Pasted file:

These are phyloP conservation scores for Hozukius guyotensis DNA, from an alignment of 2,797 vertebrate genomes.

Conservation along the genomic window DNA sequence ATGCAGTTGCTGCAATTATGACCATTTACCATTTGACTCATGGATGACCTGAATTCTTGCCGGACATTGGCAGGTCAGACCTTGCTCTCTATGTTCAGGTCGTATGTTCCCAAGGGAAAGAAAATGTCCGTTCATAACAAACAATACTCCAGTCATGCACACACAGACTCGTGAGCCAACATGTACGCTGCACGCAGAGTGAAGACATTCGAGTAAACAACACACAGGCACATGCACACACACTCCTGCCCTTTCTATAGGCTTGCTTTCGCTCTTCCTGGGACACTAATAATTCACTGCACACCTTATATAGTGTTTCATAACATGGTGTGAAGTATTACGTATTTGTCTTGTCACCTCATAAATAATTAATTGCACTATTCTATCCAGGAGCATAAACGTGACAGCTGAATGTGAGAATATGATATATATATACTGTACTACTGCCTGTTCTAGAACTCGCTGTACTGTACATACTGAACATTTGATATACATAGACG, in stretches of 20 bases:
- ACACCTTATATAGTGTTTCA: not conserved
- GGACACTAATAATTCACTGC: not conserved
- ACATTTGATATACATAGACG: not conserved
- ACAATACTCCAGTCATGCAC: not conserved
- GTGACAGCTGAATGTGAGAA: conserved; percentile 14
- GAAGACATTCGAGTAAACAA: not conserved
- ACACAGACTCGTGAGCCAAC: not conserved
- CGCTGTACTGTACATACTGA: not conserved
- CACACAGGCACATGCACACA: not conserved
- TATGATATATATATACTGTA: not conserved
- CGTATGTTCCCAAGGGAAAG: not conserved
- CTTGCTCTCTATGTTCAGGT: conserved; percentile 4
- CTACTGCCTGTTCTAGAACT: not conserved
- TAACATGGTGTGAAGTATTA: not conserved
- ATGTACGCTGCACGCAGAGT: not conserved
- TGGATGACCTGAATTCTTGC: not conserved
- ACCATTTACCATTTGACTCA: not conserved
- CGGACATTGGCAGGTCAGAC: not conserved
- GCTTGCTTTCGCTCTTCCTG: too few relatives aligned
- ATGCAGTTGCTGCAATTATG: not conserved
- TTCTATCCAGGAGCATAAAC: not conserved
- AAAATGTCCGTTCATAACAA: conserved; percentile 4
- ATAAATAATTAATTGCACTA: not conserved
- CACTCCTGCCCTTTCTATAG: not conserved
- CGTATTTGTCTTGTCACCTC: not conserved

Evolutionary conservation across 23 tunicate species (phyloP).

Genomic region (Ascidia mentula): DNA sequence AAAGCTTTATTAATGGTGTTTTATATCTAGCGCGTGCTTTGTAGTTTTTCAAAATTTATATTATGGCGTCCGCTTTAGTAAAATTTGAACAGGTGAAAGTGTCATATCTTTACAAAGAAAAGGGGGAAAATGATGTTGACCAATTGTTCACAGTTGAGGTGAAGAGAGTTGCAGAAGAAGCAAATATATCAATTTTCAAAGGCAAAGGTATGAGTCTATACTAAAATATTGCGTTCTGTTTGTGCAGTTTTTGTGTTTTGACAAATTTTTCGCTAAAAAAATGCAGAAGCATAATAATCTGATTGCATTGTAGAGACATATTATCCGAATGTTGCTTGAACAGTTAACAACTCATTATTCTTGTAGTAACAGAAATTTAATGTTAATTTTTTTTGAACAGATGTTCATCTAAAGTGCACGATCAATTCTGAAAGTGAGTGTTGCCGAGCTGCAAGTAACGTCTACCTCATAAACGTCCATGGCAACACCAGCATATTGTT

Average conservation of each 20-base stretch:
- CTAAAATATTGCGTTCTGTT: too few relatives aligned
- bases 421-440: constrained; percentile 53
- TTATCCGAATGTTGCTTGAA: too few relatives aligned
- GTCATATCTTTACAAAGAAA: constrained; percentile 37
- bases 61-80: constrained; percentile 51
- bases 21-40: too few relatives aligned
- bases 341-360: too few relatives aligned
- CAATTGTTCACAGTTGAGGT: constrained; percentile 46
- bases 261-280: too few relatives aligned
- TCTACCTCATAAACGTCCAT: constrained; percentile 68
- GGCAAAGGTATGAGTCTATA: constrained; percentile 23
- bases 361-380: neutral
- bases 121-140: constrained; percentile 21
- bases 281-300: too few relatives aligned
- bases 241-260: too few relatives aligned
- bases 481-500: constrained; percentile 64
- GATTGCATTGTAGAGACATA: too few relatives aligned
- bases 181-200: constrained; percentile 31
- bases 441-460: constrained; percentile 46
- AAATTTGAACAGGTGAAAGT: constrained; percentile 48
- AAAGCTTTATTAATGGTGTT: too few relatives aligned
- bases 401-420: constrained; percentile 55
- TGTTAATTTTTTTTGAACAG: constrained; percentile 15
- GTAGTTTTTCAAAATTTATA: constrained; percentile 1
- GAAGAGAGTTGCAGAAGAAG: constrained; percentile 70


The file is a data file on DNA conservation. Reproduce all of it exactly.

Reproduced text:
These are phyloP conservation scores for Hozukius guyotensis DNA, from an alignment of 2,797 vertebrate genomes.

Conservation along the genomic window DNA sequence ATGCAGTTGCTGCAATTATGACCATTTACCATTTGACTCATGGATGACCTGAATTCTTGCCGGACATTGGCAGGTCAGACCTTGCTCTCTATGTTCAGGTCGTATGTTCCCAAGGGAAAGAAAATGTCCGTTCATAACAAACAATACTCCAGTCATGCACACACAGACTCGTGAGCCAACATGTACGCTGCACGCAGAGTGAAGACATTCGAGTAAACAACACACAGGCACATGCACACACACTCCTGCCCTTTCTATAGGCTTGCTTTCGCTCTTCCTGGGACACTAATAATTCACTGCACACCTTATATAGTGTTTCATAACATGGTGTGAAGTATTACGTATTTGTCTTGTCACCTCATAAATAATTAATTGCACTATTCTATCCAGGAGCATAAACGTGACAGCTGAATGTGAGAATATGATATATATATACTGTACTACTGCCTGTTCTAGAACTCGCTGTACTGTACATACTGAACATTTGATATACATAGACG, in stretches of 20 bases:
- ACACCTTATATAGTGTTTCA: not conserved
- GGACACTAATAATTCACTGC: not conserved
- ACATTTGATATACATAGACG: not conserved
- ACAATACTCCAGTCATGCAC: not conserved
- GTGACAGCTGAATGTGAGAA: conserved; percentile 14
- GAAGACATTCGAGTAAACAA: not conserved
- ACACAGACTCGTGAGCCAAC: not conserved
- CGCTGTACTGTACATACTGA: not conserved
- CACACAGGCACATGCACACA: not conserved
- TATGATATATATATACTGTA: not conserved
- CGTATGTTCCCAAGGGAAAG: not conserved
- CTTGCTCTCTATGTTCAGGT: conserved; percentile 4
- CTACTGCCTGTTCTAGAACT: not conserved
- TAACATGGTGTGAAGTATTA: not conserved
- ATGTACGCTGCACGCAGAGT: not conserved
- TGGATGACCTGAATTCTTGC: not conserved
- ACCATTTACCATTTGACTCA: not conserved
- CGGACATTGGCAGGTCAGAC: not conserved
- GCTTGCTTTCGCTCTTCCTG: too few relatives aligned
- ATGCAGTTGCTGCAATTATG: not conserved
- TTCTATCCAGGAGCATAAAC: not conserved
- AAAATGTCCGTTCATAACAA: conserved; percentile 4
- ATAAATAATTAATTGCACTA: not conserved
- CACTCCTGCCCTTTCTATAG: not conserved
- CGTATTTGTCTTGTCACCTC: not conserved

Evolutionary conservation across 23 tunicate species (phyloP).

Genomic region (Ascidia mentula): DNA sequence AAAGCTTTATTAATGGTGTTTTATATCTAGCGCGTGCTTTGTAGTTTTTCAAAATTTATATTATGGCGTCCGCTTTAGTAAAATTTGAACAGGTGAAAGTGTCATATCTTTACAAAGAAAAGGGGGAAAATGATGTTGACCAATTGTTCACAGTTGAGGTGAAGAGAGTTGCAGAAGAAGCAAATATATCAATTTTCAAAGGCAAAGGTATGAGTCTATACTAAAATATTGCGTTCTGTTTGTGCAGTTTTTGTGTTTTGACAAATTTTTCGCTAAAAAAATGCAGAAGCATAATAATCTGATTGCATTGTAGAGACATATTATCCGAATGTTGCTTGAACAGTTAACAACTCATTATTCTTGTAGTAACAGAAATTTAATGTTAATTTTTTTTGAACAGATGTTCATCTAAAGTGCACGATCAATTCTGAAAGTGAGTGTTGCCGAGCTGCAAGTAACGTCTACCTCATAAACGTCCATGGCAACACCAGCATATTGTT

Average conservation of each 20-base stretch:
- CTAAAATATTGCGTTCTGTT: too few relatives aligned
- bases 421-440: constrained; percentile 53
- TTATCCGAATGTTGCTTGAA: too few relatives aligned
- GTCATATCTTTACAAAGAAA: constrained; percentile 37
- bases 61-80: constrained; percentile 51
- bases 21-40: too few relatives aligned
- bases 341-360: too few relatives aligned
- CAATTGTTCACAGTTGAGGT: constrained; percentile 46
- bases 261-280: too few relatives aligned
- TCTACCTCATAAACGTCCAT: constrained; percentile 68
- GGCAAAGGTATGAGTCTATA: constrained; percentile 23
- bases 361-380: neutral
- bases 121-140: constrained; percentile 21
- bases 281-300: too few relatives aligned
- bases 241-260: too few relatives aligned
- bases 481-500: constrained; percentile 64
- GATTGCATTGTAGAGACATA: too few relatives aligned
- bases 181-200: constrained; percentile 31
- bases 441-460: constrained; percentile 46
- AAATTTGAACAGGTGAAAGT: constrained; percentile 48
- AAAGCTTTATTAATGGTGTT: too few relatives aligned
- bases 401-420: constrained; percentile 55
- TGTTAATTTTTTTTGAACAG: constrained; percentile 15
- GTAGTTTTTCAAAATTTATA: constrained; percentile 1
- GAAGAGAGTTGCAGAAGAAG: constrained; percentile 70